Launched in May 2018, Bounce is the brainchild of Vivekananda Hallekere, Anil G and Varun Agni. In its ride-sharing avatar, Bounce came as a solution for the need for affordable and safe travel options for various daily commuters.Bounce dockless scooters were first launched in Bengaluru and quickly became the desired mode of transport in the city, as well as in parts of Karnataka, Telangana and Andhra Pradesh. In its first year, Bounce facilitated 1,00,000 rides a day with a 30,000 strong scooter fleet on road. Bounce remains one of India’s fastest-growing start-ups with the proud badge of having scaled to 100K transactions in a day. Bounce’s valuation stood at a staggering 500 million USD in just 11 months from its conception. Here we are test riding the Bounce Infinity E1 Scooter which might just go on to become the most affordable EV option yet. Lets check it out
Bounce infinity E1 comes with a modern classic design language which has been the theme in the Indian markets lately. Though design is subjective, I feel the
scooter could have looked much better. The front apron is flat, not much design elements into it.
Once on the rider seat, one might feel hes back to the Chetak era, with a bicycle handlebar, a round cluster in between and a flat elongated apron. Its just to plain, dosent come up as a scooter of 2022, rather more of 2000 era. But that’s just how it looks. The front apron has LED indicators in it, along with a blank space, which actually houses nothing, just adds to the design part.
The footboard has cool electronic wavy designs on it, but its just there. The element could have added to the E1s looks, but sadly it was missing, overall
looked incomplete. Talking about EV, the most important part is the battery and if it’s removable & swappable, it’s a cherry on cake situation. Infinity E1 comes with a removable & swappable battery option. All you need to do is remove the battery when completely drained and charge it with the optional
battery charger (if purchased) or swap it with a new one depending on the purchase option you’ve opted for. It takes 10 seconds to swap the battery and can be done on a swapping station which a pod-like automated unit that houses six batteries and keeps them charged and ready for use. The pods can either be attached to a store, or can be independently located, and are open 24X7 for any and every rider.
The scooter comes with 3 different ride modes; Eco, power & drag. Among which, Eco is the economy mode where you’ll get the maximum mileage or say distance to zero limit. The scooter travels 65kms in one full charge in economy mode though the website states 80kms. In power mode, the scooter can travel upto 50kms. However, the drag mode is slight different. Keeping in mind the condition of Indian roads with regards to tyres, a flat tyre is always an ironical situation where you can’t ride the vehicle further. That’s when the drag mode comes into picture. Just switch it to the drag mode and propel the vehicle. The maximum speed it reaches is not beyond 3kms; easy to take you to the nearest tyre repair shop without having to push your scooter hard.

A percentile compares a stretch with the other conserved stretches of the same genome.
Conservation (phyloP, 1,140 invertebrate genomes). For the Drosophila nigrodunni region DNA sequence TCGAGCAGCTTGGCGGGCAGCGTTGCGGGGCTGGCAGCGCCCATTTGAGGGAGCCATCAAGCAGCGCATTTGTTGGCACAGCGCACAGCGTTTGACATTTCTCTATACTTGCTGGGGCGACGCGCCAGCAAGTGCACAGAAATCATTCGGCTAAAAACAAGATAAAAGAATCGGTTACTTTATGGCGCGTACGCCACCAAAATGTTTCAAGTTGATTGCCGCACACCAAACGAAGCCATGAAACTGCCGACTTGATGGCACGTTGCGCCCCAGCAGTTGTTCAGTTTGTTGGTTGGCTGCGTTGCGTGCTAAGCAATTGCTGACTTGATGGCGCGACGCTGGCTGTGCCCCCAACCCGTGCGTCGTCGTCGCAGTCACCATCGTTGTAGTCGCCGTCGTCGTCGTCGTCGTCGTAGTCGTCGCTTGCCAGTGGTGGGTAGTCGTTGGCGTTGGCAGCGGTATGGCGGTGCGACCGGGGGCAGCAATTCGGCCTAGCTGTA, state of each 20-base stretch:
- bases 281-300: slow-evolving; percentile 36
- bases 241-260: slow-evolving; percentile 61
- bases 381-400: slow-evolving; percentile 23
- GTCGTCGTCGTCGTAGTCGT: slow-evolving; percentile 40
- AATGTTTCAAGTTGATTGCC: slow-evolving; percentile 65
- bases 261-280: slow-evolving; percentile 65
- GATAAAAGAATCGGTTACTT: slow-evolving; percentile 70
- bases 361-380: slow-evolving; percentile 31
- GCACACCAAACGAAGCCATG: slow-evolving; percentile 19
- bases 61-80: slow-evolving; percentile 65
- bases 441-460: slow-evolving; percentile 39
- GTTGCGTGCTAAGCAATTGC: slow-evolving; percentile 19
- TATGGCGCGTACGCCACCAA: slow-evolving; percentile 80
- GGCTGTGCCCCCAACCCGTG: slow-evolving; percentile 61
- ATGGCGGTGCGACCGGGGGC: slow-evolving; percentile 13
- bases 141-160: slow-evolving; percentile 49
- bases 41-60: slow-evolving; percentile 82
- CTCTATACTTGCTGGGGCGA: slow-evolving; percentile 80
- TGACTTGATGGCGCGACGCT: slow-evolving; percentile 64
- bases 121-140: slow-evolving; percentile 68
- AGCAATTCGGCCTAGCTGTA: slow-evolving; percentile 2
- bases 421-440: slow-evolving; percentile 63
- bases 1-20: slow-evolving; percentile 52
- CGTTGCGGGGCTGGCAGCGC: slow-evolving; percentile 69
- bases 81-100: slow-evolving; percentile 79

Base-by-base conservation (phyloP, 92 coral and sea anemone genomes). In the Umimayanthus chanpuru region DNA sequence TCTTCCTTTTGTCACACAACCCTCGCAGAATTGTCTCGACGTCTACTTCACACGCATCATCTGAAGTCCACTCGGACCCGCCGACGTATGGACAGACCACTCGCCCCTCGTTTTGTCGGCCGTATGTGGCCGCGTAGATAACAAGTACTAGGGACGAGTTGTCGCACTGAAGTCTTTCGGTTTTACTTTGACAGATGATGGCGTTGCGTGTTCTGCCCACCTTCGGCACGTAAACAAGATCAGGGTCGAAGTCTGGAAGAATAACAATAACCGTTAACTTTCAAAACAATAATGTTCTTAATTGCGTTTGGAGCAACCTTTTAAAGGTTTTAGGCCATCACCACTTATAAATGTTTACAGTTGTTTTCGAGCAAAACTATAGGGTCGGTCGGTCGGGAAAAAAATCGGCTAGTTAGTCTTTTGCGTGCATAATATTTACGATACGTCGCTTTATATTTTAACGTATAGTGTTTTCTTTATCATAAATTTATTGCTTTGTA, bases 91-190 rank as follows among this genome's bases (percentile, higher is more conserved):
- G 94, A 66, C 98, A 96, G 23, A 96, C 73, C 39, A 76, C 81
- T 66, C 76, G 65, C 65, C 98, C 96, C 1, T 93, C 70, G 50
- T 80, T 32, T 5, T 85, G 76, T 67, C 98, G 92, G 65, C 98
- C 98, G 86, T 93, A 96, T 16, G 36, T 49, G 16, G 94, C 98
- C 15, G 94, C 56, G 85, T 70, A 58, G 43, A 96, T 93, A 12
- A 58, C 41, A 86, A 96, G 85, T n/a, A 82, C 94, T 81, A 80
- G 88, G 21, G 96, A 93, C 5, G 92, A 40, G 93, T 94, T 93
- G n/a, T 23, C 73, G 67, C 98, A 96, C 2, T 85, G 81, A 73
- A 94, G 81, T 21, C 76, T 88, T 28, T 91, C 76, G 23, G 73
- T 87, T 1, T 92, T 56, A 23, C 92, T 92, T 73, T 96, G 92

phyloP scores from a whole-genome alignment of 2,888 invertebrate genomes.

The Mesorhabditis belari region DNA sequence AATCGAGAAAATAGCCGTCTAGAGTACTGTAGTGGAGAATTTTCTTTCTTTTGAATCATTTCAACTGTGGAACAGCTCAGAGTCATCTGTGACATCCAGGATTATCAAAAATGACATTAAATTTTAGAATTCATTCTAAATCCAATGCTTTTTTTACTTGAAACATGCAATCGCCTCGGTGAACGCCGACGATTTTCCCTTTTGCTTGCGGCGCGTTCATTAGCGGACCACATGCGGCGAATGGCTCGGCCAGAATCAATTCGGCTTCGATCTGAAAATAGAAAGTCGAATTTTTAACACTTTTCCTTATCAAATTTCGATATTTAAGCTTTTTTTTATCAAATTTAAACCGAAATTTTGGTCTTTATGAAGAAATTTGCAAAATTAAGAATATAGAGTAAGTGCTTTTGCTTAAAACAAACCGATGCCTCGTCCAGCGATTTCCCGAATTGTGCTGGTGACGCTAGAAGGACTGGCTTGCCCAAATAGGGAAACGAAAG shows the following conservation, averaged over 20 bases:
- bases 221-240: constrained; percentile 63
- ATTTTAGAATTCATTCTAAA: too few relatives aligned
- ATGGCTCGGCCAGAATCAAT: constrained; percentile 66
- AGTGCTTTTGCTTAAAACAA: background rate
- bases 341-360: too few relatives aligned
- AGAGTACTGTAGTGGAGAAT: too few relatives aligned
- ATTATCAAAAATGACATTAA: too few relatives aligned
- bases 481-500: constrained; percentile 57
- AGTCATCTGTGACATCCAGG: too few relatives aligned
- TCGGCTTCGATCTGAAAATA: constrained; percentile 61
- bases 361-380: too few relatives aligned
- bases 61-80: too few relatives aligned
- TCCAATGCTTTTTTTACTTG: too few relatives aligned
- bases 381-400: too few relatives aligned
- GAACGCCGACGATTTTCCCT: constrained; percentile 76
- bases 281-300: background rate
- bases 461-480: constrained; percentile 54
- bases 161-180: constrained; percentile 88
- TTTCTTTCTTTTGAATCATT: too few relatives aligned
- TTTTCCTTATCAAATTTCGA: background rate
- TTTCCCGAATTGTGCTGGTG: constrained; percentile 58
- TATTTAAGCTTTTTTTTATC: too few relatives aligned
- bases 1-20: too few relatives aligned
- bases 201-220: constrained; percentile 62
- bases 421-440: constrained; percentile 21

The brand is offering the scooter in 2 different purchase options; scooter with battery & charger and scooter with a rented battery. Depending on the price and your usage, you can opt as per your choice. The uniqueness lies in the final price at which you purchase the vehicle. Definitely on a lower side than its competitors.
What did We Like?
1- swappable and removable battery option
2- Apart from the 5 colours; Sparkle Black, Comet Grey, Sporty Red, Pearl White and Desat
Silver, the scooter also comes with customisable skin options to choose from.
3- the simple digital instrument cluster which displays information as Ignition Status, Side
Stand Status, Indicators, High Beam indicator, Battery SOC Status, Speed, Odometer,
Vehicle Status and Bluetooth Status.
4- – the scooter doesn’t feel like you’re riding an EV, ride experience is pleasent
What could have been better?
Overall fit finish could’ve been better though we were riding the pre-production model.
How’s the Ride experience?
Ride was very stable however, we did experience some discomfort on the larger potholes but for a city commute, it pretty well does the job. Suspensions can be tuned better. Throttle response is decent. Not too harsh for the rear wheel to loose traction in case of sudden acceleration. However, not much of a difference is felt in Eco and Power mode when you twist the throttle hard. Braking performance is excellent, with the 230mm disk up front, and the 203mm disk brake on the rear, it also gets CBS feature for better braking performance, which is well thought of by the Bounce engineers. The E1 gets a 90/90-12 tyre upfront, while on the rear sits a 120/70- 12 tyre giving the E1 good balance and composed behavior even on its top speed of 65kmph.
Well, the company website claims a range of 85kms, but in the real world tests, the E1 can deliver a mileage of 65kms on eco mode, and around 50-55kms on power mode, which actually is decent for the price they are offering the E1 at. Even if you take the battery subscription plan, you’d end up paying 35rs for 1 full charged battery, translating into an actual running cost of 1.85Rs per kms, which is very less if you compare it with a IC engine scooter.
Would we buy 1?
Definitely yes considering the price & features it offers. Loved the battery swap technology and the infrastructure they plan to build for it. Though, we would suggest you to wait for few days more as the charging pods would require time to be set up across the country. That’s when your purchase would be really cheap and justified. Just to let you know, Bounce plans to have a charging pod at every 1km in tier 1 cities right now to facilitate the E1’s sales growth. In Bangalore, they already have 1 charging pod for every 2.6kms radius, which is pretty decent.